Does the emergency response community need more Occupational Safety and Health Administration (OSHA) regulations?
This is on OSHA’s radar. From July 30 to 31, 2014, OSHA conducted a stakeholders meeting at the Department of Labor in Washington, D.C. To attend the meeting, an interested person had to submit an application. The applicant had to choose whether to attend as a participant or as an observer. From the applications, OSHA determined who attended and limited attendance to one day only, stating that the subject areas would be repeated on the second day. I applied as an observer and was invited to attend the first day.
In September 2007, OSHA issued a “Request for Information” to solicit comments from the public to evaluate what action, if any, it should take to address the issue of OSHA regulations. Then, almost six years later, it decided to call the stakeholders meeting based on 9/11 World Trade Center surviving responder illness and the deaths and injuries from the West Fertilizer Company explosion and fire in April 2013 in West, Texas. OSHA indicated these two events highlighted the extremely high rate of emergency responder workplace deaths, injuries, and illnesses.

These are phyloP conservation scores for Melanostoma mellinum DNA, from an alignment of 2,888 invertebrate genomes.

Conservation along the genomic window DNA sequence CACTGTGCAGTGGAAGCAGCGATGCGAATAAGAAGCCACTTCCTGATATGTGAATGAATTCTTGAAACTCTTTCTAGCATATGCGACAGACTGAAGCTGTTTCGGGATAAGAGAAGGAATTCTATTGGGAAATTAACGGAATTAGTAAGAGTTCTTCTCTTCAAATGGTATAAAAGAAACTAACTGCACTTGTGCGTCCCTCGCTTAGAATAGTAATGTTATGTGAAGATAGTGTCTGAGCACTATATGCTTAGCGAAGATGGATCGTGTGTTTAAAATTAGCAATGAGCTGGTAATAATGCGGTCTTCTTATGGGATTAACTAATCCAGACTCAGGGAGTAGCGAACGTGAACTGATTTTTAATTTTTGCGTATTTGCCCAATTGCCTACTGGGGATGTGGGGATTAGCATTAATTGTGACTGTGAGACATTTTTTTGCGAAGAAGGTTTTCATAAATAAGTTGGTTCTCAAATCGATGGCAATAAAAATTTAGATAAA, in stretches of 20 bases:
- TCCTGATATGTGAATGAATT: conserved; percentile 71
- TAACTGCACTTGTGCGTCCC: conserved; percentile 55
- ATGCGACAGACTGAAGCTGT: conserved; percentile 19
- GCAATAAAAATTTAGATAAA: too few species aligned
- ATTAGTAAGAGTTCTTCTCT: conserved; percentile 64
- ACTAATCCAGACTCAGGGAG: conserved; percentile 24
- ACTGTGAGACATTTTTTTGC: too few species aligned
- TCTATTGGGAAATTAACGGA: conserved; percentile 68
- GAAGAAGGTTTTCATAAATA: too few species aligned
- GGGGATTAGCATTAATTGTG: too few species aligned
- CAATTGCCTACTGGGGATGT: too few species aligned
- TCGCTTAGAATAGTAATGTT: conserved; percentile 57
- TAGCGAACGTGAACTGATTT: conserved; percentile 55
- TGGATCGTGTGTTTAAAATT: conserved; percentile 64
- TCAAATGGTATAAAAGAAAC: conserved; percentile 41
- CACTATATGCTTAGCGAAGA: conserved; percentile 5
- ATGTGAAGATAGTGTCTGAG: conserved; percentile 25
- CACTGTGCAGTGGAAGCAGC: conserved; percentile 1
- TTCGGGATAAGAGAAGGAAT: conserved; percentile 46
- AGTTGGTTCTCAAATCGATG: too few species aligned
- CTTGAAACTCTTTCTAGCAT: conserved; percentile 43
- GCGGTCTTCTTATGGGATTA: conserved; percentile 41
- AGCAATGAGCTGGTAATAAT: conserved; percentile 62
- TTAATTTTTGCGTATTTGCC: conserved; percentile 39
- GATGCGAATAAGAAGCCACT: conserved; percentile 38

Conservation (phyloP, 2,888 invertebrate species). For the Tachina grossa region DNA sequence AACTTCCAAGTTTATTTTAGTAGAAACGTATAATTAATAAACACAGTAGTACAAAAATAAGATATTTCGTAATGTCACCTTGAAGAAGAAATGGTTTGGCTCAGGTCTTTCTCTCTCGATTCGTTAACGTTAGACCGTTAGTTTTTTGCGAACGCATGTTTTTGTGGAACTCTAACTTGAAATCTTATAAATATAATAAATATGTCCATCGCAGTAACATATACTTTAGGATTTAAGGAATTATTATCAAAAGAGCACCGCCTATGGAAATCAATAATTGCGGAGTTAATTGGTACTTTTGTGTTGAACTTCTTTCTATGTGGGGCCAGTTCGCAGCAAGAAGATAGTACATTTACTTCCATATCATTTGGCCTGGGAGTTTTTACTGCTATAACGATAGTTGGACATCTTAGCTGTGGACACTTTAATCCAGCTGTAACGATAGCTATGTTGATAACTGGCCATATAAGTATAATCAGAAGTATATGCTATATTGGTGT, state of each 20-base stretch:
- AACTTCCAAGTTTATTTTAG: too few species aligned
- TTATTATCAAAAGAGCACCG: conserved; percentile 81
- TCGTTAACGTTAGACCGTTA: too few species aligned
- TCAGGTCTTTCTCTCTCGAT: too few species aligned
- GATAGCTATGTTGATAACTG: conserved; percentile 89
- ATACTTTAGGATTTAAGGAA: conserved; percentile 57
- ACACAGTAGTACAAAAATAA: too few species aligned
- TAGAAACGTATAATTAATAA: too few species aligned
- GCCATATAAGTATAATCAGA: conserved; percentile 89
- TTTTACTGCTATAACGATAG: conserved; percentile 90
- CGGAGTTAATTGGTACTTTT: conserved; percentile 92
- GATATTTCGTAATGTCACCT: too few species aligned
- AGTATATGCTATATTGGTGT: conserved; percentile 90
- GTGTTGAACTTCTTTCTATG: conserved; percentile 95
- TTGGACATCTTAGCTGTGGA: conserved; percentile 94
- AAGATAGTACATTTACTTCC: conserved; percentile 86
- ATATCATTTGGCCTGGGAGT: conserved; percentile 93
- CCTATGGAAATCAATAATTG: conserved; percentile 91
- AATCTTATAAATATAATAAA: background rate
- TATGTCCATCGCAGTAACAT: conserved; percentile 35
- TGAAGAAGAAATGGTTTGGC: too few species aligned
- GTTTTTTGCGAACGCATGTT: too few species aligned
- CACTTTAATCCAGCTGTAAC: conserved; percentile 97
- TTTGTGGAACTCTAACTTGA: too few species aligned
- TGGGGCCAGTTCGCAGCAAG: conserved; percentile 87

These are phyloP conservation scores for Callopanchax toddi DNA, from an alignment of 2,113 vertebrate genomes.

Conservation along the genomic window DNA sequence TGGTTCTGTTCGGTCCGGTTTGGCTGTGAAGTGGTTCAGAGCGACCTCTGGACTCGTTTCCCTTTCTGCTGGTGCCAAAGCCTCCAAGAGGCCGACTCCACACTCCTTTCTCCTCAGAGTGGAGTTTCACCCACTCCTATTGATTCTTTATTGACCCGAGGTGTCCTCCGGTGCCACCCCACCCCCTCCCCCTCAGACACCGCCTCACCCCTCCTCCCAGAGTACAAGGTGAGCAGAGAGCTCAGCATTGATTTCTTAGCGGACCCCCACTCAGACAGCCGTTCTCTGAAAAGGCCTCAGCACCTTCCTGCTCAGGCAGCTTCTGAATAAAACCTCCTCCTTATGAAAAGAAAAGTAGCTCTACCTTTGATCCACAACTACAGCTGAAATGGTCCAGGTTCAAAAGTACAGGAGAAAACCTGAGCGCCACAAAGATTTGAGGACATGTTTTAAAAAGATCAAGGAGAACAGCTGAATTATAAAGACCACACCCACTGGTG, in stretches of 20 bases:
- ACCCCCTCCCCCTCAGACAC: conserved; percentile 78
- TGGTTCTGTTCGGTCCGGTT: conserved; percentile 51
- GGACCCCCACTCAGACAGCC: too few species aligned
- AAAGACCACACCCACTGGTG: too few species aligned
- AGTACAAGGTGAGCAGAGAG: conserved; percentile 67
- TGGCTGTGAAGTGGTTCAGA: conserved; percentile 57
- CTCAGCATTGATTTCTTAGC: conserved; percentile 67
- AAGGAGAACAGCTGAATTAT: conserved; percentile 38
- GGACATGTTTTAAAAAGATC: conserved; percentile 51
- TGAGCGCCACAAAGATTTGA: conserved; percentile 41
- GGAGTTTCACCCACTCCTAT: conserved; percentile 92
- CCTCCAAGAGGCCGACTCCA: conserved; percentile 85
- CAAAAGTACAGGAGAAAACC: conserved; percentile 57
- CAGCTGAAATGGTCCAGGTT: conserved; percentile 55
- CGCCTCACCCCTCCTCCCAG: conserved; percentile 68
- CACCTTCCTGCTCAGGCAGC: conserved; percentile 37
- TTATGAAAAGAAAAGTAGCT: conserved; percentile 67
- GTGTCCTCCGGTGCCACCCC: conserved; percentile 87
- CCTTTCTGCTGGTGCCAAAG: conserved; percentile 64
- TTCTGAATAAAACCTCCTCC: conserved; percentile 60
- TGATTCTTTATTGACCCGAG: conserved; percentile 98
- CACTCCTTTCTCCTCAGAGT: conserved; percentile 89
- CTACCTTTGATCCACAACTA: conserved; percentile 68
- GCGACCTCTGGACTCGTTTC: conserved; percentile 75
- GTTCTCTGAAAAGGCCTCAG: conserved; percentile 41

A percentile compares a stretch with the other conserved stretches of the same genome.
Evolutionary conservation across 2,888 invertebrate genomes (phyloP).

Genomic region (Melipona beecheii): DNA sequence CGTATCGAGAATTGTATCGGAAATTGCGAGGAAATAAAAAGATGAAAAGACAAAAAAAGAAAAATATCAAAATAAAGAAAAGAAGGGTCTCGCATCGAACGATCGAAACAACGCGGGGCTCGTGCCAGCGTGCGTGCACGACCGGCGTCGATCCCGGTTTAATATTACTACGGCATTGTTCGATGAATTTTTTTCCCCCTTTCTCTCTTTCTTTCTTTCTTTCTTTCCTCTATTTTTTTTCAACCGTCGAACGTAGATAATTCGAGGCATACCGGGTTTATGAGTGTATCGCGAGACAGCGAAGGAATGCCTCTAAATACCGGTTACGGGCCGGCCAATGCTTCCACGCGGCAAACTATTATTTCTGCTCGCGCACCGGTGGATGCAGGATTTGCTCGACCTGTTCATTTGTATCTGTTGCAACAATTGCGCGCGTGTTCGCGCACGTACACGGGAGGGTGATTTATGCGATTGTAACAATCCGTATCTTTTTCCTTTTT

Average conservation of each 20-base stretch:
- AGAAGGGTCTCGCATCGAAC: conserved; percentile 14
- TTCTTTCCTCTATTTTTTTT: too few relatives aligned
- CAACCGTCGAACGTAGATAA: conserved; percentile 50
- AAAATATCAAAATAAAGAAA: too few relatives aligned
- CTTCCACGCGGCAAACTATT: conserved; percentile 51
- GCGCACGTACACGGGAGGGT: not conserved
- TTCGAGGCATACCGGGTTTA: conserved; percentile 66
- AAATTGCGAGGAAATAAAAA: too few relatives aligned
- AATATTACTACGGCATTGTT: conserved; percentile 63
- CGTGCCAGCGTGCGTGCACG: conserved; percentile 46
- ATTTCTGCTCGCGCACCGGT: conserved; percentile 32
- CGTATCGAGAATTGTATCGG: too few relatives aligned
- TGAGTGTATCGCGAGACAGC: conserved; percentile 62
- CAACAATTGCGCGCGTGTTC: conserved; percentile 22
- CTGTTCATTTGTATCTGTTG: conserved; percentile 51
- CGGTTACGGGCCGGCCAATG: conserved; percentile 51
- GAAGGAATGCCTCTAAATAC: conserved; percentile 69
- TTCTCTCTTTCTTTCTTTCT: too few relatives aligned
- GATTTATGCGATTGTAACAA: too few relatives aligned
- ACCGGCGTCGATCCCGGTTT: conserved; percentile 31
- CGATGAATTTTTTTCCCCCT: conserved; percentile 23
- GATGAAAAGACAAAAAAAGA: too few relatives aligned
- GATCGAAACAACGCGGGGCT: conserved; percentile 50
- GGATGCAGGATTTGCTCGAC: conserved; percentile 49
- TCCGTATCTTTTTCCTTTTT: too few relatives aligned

It was clear from the beginning of the meeting that OSHA thinks it should become more involved in developing workplace standards. The participants (approximately 30) came from diverse backgrounds including fire, utilities, rail, towing, construction workers, flight attendants, the FBI, and other government personnel. OSHA noted, “Skilled support employees are not emergency responders but nonetheless have specialized training that can be important to the safe and successful resolution of an emergency incident.” The meeting was divided into four focus areas: preparedness, incident scenarios, emergency categorization, and flexibility. The comments during each of the four focus areas often overlapped. There was no doubt that the majority of the stakeholders believed there should be more OSHA involvement. The overarching question was not if but what and how?